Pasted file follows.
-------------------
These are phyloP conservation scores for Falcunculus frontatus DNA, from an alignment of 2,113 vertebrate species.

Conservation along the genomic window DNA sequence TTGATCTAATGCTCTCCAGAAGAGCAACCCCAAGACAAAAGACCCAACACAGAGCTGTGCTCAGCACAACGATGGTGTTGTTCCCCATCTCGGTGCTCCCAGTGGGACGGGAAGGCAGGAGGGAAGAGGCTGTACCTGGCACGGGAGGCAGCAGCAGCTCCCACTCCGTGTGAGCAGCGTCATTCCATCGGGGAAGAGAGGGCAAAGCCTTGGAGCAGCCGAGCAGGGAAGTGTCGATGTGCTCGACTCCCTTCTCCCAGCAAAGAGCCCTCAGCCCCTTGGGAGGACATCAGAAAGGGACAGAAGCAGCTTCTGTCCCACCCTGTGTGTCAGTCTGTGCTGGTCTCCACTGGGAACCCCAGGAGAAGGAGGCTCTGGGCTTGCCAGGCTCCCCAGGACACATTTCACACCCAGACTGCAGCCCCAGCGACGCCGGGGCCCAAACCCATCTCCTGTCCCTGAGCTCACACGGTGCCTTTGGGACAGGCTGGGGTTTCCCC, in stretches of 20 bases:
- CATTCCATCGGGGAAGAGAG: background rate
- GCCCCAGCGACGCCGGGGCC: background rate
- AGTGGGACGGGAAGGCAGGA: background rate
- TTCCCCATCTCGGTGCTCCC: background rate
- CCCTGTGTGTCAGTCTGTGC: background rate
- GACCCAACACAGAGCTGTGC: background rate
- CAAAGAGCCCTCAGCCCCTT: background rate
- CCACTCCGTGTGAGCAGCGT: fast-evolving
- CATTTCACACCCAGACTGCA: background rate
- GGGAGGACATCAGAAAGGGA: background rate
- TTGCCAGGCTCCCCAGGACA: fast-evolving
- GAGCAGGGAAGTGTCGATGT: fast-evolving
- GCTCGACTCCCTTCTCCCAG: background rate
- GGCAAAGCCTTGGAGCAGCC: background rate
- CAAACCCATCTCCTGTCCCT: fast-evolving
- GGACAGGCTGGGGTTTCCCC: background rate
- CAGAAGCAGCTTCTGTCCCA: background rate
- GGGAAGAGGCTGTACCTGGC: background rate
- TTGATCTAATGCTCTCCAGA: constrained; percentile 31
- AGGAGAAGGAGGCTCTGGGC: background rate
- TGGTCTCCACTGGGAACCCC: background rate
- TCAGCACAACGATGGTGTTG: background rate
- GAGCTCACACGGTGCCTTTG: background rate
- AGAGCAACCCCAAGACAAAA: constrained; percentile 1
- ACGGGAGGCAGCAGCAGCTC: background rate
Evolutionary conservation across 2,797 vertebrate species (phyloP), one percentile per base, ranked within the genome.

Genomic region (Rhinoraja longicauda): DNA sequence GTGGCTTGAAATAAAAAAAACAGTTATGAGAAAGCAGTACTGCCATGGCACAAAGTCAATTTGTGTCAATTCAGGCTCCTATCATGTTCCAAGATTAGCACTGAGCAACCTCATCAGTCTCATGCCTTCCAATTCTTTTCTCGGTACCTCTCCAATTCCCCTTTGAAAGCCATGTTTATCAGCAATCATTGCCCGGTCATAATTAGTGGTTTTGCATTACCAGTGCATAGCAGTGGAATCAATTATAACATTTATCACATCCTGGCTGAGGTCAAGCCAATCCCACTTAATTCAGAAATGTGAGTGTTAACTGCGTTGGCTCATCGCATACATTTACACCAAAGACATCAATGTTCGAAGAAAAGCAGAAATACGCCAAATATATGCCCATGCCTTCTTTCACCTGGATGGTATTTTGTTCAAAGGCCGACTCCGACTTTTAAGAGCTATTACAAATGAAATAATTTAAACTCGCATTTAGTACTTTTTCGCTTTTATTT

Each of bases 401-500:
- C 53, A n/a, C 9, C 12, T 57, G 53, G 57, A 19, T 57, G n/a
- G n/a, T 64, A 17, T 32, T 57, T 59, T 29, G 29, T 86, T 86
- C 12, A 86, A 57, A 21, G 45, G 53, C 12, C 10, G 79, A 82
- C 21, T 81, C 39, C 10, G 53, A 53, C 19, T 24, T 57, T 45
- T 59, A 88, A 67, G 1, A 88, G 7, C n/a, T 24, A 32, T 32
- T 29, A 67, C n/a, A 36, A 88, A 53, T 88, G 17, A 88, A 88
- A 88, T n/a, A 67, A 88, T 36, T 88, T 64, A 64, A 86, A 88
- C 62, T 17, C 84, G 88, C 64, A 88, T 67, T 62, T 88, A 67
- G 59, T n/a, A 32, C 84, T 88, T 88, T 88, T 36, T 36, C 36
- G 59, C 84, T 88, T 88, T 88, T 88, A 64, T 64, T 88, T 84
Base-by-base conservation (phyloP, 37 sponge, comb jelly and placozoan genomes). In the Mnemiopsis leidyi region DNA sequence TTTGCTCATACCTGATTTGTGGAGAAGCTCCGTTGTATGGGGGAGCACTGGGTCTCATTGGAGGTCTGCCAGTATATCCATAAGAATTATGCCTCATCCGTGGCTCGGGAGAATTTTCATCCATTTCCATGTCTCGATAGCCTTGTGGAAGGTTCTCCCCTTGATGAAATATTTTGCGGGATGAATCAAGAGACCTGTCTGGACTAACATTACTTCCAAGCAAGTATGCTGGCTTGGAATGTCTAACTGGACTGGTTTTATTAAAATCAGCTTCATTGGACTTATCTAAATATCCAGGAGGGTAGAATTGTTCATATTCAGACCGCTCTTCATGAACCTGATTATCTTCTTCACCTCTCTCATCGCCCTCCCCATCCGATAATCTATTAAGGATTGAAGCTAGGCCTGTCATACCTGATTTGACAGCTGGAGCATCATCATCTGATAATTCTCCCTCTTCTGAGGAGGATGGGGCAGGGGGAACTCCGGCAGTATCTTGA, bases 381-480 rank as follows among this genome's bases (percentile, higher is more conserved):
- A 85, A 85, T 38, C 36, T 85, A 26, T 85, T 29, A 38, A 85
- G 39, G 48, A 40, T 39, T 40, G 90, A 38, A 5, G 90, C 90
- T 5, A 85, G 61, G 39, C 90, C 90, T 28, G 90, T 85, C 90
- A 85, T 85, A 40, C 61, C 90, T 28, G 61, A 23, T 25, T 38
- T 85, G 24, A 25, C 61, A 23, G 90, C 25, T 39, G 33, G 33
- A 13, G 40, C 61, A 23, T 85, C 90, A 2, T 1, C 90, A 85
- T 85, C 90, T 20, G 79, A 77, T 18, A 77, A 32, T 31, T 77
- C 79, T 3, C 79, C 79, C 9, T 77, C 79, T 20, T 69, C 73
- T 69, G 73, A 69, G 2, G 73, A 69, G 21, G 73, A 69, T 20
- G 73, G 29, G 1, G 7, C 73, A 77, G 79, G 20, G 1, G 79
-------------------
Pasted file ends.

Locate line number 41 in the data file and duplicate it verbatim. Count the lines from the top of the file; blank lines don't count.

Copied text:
Base-by-base conservation (phyloP, 37 sponge, comb jelly and placozoan genomes). In the Mnemiopsis leidyi region DNA sequence TTTGCTCATACCTGATTTGTGGAGAAGCTCCGTTGTATGGGGGAGCACTGGGTCTCATTGGAGGTCTGCCAGTATATCCATAAGAATTATGCCTCATCCGTGGCTCGGGAGAATTTTCATCCATTTCCATGTCTCGATAGCCTTGTGGAAGGTTCTCCCCTTGATGAAATATTTTGCGGGATGAATCAAGAGACCTGTCTGGACTAACATTACTTCCAAGCAAGTATGCTGGCTTGGAATGTCTAACTGGACTGGTTTTATTAAAATCAGCTTCATTGGACTTATCTAAATATCCAGGAGGGTAGAATTGTTCATATTCAGACCGCTCTTCATGAACCTGATTATCTTCTTCACCTCTCTCATCGCCCTCCCCATCCGATAATCTATTAAGGATTGAAGCTAGGCCTGTCATACCTGATTTGACAGCTGGAGCATCATCATCTGATAATTCTCCCTCTTCTGAGGAGGATGGGGCAGGGGGAACTCCGGCAGTATCTTGA, bases 381-480 rank as follows among this genome's bases (percentile, higher is more conserved):